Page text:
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Another Florida City Settles Suit Over Illegal Photo Ticketing
Hallandale Beach, Florida to approve a settlement refunding a third of the cost of all red light camera tickets issued before July 2010.

Hallandale Beach City Commission
Many Florida municipalities now regret jumping the gun and installing red light cameras before the state legislature authorized their use in 2010. The Hallandale Beach city commission will vote later today to approve a settlement of $375,566 to be repaid to vehicle owners who were mailed tickets before the program was actually legal. American Traffic Solutions (ATS), which controlled the program, will pay $43,221 -- its proportional share of the amount.

Attorney Jason D. Weisser had filed a lawsuit against Hallandale Beach, its vendor ATS and all of the other towns that jumped the photo ticketing gun. He argued the city and ATS were guilty of unjust enrichment and the tort of conversion. Fearing legal defeat, Pembroke Pines was among the first to settle in June. Partial refunds will now be given to "all who have been cited and paid fines to the defendants prior to July 1, 2010 for violations of the ordinance." ATS had already signed off on the deal in February.

"The stipulation is intended by the settling parties to fully, finally and forever resolve, discharge and settle the litigation and all released claims against all released persons," the proposed settlement states. "The settling defendants have concluded that further conduct of the litigation would be protracted and expensive and that it is desirable that the litigation be fully and finally settled in the manner and upon the terms and conditions set forth in this stipulation. They also have taken into account the uncertainty and risks inherent in any litigation, especially in complex cases such as this litigation "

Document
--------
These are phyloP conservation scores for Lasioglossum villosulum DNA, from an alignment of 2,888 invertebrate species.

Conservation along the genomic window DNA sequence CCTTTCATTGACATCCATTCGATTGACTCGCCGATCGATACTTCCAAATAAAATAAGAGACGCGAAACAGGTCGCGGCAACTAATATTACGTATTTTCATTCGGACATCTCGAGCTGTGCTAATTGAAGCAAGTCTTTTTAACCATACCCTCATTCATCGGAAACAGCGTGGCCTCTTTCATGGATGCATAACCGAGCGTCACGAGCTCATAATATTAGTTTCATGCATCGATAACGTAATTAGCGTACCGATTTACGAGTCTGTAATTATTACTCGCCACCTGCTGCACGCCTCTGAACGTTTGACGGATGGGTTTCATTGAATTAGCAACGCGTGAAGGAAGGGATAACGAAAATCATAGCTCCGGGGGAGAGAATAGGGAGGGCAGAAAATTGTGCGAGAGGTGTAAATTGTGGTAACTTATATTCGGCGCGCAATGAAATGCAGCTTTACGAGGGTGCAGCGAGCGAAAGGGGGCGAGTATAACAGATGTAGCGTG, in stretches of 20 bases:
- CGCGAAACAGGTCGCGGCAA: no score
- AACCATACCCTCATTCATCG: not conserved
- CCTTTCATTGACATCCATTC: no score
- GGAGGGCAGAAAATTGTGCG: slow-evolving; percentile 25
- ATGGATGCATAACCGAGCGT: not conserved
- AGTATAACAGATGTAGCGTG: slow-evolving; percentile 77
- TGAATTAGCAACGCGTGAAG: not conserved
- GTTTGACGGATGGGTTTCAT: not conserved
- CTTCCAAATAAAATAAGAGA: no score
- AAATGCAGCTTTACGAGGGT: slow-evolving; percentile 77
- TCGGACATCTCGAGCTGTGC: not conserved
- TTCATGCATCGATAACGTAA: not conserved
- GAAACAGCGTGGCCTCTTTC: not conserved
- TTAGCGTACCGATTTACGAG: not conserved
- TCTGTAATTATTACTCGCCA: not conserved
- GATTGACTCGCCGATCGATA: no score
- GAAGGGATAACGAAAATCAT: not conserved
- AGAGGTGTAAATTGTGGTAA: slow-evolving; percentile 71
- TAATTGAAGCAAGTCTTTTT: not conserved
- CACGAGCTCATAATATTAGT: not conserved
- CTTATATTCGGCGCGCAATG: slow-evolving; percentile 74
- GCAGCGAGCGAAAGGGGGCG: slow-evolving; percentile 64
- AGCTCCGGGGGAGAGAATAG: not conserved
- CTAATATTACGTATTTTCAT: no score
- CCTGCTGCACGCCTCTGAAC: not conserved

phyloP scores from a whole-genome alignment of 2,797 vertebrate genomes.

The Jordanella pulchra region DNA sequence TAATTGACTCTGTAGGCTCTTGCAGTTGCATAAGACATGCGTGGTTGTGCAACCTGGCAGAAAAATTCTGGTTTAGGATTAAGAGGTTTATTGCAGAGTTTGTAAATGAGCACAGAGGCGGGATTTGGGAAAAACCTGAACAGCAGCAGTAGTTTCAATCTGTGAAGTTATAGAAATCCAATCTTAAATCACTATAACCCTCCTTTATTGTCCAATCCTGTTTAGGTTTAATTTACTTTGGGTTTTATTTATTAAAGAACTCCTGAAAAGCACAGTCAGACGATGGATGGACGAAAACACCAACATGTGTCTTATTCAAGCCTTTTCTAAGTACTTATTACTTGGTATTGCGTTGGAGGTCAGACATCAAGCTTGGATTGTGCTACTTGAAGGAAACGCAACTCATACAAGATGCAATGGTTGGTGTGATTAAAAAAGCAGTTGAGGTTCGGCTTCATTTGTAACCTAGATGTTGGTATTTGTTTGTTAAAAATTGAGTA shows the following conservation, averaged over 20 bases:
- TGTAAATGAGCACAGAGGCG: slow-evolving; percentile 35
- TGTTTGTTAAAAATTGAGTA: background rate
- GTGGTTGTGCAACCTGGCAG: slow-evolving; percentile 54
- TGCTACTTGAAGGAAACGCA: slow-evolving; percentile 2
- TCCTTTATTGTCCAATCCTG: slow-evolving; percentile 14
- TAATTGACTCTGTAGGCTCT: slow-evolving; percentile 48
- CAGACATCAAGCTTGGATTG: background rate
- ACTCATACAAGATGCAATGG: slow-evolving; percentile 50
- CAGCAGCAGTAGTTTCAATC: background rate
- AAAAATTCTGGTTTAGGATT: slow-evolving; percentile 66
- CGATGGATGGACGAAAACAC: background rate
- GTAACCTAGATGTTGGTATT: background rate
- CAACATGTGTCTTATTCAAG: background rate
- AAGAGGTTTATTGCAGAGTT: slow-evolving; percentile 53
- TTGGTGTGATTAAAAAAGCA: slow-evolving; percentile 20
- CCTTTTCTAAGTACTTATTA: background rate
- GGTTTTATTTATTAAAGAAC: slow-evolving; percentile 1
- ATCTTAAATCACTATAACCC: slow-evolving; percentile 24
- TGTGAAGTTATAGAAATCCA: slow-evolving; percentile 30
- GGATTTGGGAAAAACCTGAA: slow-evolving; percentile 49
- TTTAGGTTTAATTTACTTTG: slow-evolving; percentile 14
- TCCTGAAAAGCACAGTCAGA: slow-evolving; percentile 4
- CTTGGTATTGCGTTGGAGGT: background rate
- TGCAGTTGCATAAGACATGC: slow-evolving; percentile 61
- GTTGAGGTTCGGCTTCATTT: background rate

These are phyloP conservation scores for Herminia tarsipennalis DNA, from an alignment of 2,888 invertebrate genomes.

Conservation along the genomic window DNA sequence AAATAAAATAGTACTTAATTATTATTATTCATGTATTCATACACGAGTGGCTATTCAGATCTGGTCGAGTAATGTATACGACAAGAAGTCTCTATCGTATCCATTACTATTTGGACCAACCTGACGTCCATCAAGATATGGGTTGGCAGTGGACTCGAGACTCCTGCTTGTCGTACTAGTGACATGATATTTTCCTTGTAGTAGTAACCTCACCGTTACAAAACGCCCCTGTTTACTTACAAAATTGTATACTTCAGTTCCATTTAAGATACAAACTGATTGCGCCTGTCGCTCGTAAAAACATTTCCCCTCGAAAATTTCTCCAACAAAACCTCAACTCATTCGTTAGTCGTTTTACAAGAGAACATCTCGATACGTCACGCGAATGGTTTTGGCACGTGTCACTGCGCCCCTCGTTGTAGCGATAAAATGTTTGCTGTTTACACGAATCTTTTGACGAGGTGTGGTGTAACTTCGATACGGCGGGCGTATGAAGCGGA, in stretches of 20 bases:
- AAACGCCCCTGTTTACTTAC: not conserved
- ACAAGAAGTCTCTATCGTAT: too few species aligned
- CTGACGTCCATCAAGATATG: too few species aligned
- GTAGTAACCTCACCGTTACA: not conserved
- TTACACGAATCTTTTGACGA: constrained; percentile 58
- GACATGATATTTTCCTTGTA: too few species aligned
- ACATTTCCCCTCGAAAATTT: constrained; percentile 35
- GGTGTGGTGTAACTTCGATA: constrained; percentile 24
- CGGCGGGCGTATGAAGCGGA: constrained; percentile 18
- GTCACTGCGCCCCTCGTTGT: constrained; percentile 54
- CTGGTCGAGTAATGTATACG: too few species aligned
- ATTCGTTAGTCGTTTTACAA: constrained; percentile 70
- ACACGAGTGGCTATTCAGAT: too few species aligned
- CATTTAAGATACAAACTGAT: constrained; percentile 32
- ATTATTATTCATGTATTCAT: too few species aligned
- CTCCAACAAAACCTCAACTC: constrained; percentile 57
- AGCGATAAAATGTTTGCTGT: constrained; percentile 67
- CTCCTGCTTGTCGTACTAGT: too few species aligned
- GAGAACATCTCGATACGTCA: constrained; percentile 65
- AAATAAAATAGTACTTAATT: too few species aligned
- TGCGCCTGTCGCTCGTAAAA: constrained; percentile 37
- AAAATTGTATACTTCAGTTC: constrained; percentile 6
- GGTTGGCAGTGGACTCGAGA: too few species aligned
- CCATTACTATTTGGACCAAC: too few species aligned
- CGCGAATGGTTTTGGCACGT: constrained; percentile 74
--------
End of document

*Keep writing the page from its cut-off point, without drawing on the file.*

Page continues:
Although it authorizes issuance of partial refunds, the settlement stipulates for legal reasons that neither Hallandale Beach nor ATS admit they ever did anything wrong. The settlement allows the city and ATS to pay thirty percent of the amount of money they collected -- far less than they would have to pay than if they had gone to court and lost, as happened in Minneapolis, Minnesota over the same issue (view settlement). Settlement allows the city to escape the full cost of refunds and attorneys' fees.

Cities that adopted the cameras may find themselves in more trouble as new members of the state legislature already have a House majority opposed to automated ticketing machines. Another push will be made to repeal the authorization in the next session.

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